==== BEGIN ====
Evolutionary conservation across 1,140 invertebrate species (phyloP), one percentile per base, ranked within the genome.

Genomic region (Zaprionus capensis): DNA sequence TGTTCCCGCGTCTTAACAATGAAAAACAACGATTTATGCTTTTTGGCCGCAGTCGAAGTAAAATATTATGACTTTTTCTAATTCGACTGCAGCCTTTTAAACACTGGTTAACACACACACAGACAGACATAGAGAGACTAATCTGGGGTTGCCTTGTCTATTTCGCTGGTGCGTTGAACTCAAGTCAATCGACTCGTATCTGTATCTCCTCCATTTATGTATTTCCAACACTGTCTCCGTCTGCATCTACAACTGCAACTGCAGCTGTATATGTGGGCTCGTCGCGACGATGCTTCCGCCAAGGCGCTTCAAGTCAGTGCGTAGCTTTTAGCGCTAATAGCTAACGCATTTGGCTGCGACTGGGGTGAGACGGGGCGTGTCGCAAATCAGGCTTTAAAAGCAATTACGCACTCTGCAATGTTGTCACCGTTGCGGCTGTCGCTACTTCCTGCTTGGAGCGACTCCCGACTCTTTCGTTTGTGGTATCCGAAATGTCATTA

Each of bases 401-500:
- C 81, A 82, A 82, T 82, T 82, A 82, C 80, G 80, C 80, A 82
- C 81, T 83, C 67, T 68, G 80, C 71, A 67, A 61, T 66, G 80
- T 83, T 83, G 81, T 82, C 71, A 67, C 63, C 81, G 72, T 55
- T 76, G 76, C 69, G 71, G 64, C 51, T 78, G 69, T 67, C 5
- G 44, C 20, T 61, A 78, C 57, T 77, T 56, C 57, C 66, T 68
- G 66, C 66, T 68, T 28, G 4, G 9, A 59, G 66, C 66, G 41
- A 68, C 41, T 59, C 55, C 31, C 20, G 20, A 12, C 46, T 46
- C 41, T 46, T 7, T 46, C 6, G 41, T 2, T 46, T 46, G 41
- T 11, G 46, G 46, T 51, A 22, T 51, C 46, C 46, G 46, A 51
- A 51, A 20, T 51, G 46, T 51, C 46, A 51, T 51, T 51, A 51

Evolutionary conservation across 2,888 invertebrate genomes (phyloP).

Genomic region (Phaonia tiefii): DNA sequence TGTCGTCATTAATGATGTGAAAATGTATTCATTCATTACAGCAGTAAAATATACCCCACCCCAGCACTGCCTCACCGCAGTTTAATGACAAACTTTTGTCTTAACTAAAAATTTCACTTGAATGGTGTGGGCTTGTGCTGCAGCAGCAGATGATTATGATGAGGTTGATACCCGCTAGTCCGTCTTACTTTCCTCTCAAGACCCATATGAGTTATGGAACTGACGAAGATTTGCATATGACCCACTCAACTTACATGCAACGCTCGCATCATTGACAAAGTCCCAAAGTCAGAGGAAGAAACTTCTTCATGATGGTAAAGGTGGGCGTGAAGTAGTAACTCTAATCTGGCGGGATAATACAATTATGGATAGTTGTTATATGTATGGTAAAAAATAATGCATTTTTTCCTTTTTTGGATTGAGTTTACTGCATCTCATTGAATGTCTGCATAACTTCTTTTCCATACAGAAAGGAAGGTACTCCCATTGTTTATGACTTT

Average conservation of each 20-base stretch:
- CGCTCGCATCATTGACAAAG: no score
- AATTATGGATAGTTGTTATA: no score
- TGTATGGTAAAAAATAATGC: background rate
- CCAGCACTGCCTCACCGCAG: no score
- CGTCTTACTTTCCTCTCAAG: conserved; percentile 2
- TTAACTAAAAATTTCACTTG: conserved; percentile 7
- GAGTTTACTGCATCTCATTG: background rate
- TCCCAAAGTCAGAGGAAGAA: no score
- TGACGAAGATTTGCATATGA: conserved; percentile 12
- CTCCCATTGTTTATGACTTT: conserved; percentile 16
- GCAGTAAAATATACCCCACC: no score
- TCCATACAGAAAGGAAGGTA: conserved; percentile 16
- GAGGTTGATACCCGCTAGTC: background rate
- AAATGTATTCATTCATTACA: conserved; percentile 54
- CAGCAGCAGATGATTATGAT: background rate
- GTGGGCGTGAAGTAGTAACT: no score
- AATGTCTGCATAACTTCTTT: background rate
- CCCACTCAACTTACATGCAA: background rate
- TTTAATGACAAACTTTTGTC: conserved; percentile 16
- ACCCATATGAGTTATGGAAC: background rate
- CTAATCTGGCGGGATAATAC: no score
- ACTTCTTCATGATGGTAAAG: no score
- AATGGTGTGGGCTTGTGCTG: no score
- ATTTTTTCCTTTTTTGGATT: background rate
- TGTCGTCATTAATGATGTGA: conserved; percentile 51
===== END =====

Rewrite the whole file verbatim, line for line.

Evolutionary conservation across 1,140 invertebrate species (phyloP), one percentile per base, ranked within the genome.

Genomic region (Zaprionus capensis): DNA sequence TGTTCCCGCGTCTTAACAATGAAAAACAACGATTTATGCTTTTTGGCCGCAGTCGAAGTAAAATATTATGACTTTTTCTAATTCGACTGCAGCCTTTTAAACACTGGTTAACACACACACAGACAGACATAGAGAGACTAATCTGGGGTTGCCTTGTCTATTTCGCTGGTGCGTTGAACTCAAGTCAATCGACTCGTATCTGTATCTCCTCCATTTATGTATTTCCAACACTGTCTCCGTCTGCATCTACAACTGCAACTGCAGCTGTATATGTGGGCTCGTCGCGACGATGCTTCCGCCAAGGCGCTTCAAGTCAGTGCGTAGCTTTTAGCGCTAATAGCTAACGCATTTGGCTGCGACTGGGGTGAGACGGGGCGTGTCGCAAATCAGGCTTTAAAAGCAATTACGCACTCTGCAATGTTGTCACCGTTGCGGCTGTCGCTACTTCCTGCTTGGAGCGACTCCCGACTCTTTCGTTTGTGGTATCCGAAATGTCATTA

Each of bases 401-500:
- C 81, A 82, A 82, T 82, T 82, A 82, C 80, G 80, C 80, A 82
- C 81, T 83, C 67, T 68, G 80, C 71, A 67, A 61, T 66, G 80
- T 83, T 83, G 81, T 82, C 71, A 67, C 63, C 81, G 72, T 55
- T 76, G 76, C 69, G 71, G 64, C 51, T 78, G 69, T 67, C 5
- G 44, C 20, T 61, A 78, C 57, T 77, T 56, C 57, C 66, T 68
- G 66, C 66, T 68, T 28, G 4, G 9, A 59, G 66, C 66, G 41
- A 68, C 41, T 59, C 55, C 31, C 20, G 20, A 12, C 46, T 46
- C 41, T 46, T 7, T 46, C 6, G 41, T 2, T 46, T 46, G 41
- T 11, G 46, G 46, T 51, A 22, T 51, C 46, C 46, G 46, A 51
- A 51, A 20, T 51, G 46, T 51, C 46, A 51, T 51, T 51, A 51

Evolutionary conservation across 2,888 invertebrate genomes (phyloP).

Genomic region (Phaonia tiefii): DNA sequence TGTCGTCATTAATGATGTGAAAATGTATTCATTCATTACAGCAGTAAAATATACCCCACCCCAGCACTGCCTCACCGCAGTTTAATGACAAACTTTTGTCTTAACTAAAAATTTCACTTGAATGGTGTGGGCTTGTGCTGCAGCAGCAGATGATTATGATGAGGTTGATACCCGCTAGTCCGTCTTACTTTCCTCTCAAGACCCATATGAGTTATGGAACTGACGAAGATTTGCATATGACCCACTCAACTTACATGCAACGCTCGCATCATTGACAAAGTCCCAAAGTCAGAGGAAGAAACTTCTTCATGATGGTAAAGGTGGGCGTGAAGTAGTAACTCTAATCTGGCGGGATAATACAATTATGGATAGTTGTTATATGTATGGTAAAAAATAATGCATTTTTTCCTTTTTTGGATTGAGTTTACTGCATCTCATTGAATGTCTGCATAACTTCTTTTCCATACAGAAAGGAAGGTACTCCCATTGTTTATGACTTT

Average conservation of each 20-base stretch:
- CGCTCGCATCATTGACAAAG: no score
- AATTATGGATAGTTGTTATA: no score
- TGTATGGTAAAAAATAATGC: background rate
- CCAGCACTGCCTCACCGCAG: no score
- CGTCTTACTTTCCTCTCAAG: conserved; percentile 2
- TTAACTAAAAATTTCACTTG: conserved; percentile 7
- GAGTTTACTGCATCTCATTG: background rate
- TCCCAAAGTCAGAGGAAGAA: no score
- TGACGAAGATTTGCATATGA: conserved; percentile 12
- CTCCCATTGTTTATGACTTT: conserved; percentile 16
- GCAGTAAAATATACCCCACC: no score
- TCCATACAGAAAGGAAGGTA: conserved; percentile 16
- GAGGTTGATACCCGCTAGTC: background rate
- AAATGTATTCATTCATTACA: conserved; percentile 54
- CAGCAGCAGATGATTATGAT: background rate
- GTGGGCGTGAAGTAGTAACT: no score
- AATGTCTGCATAACTTCTTT: background rate
- CCCACTCAACTTACATGCAA: background rate
- TTTAATGACAAACTTTTGTC: conserved; percentile 16
- ACCCATATGAGTTATGGAAC: background rate
- CTAATCTGGCGGGATAATAC: no score
- ACTTCTTCATGATGGTAAAG: no score
- AATGGTGTGGGCTTGTGCTG: no score
- ATTTTTTCCTTTTTTGGATT: background rate
- TGTCGTCATTAATGATGTGA: conserved; percentile 51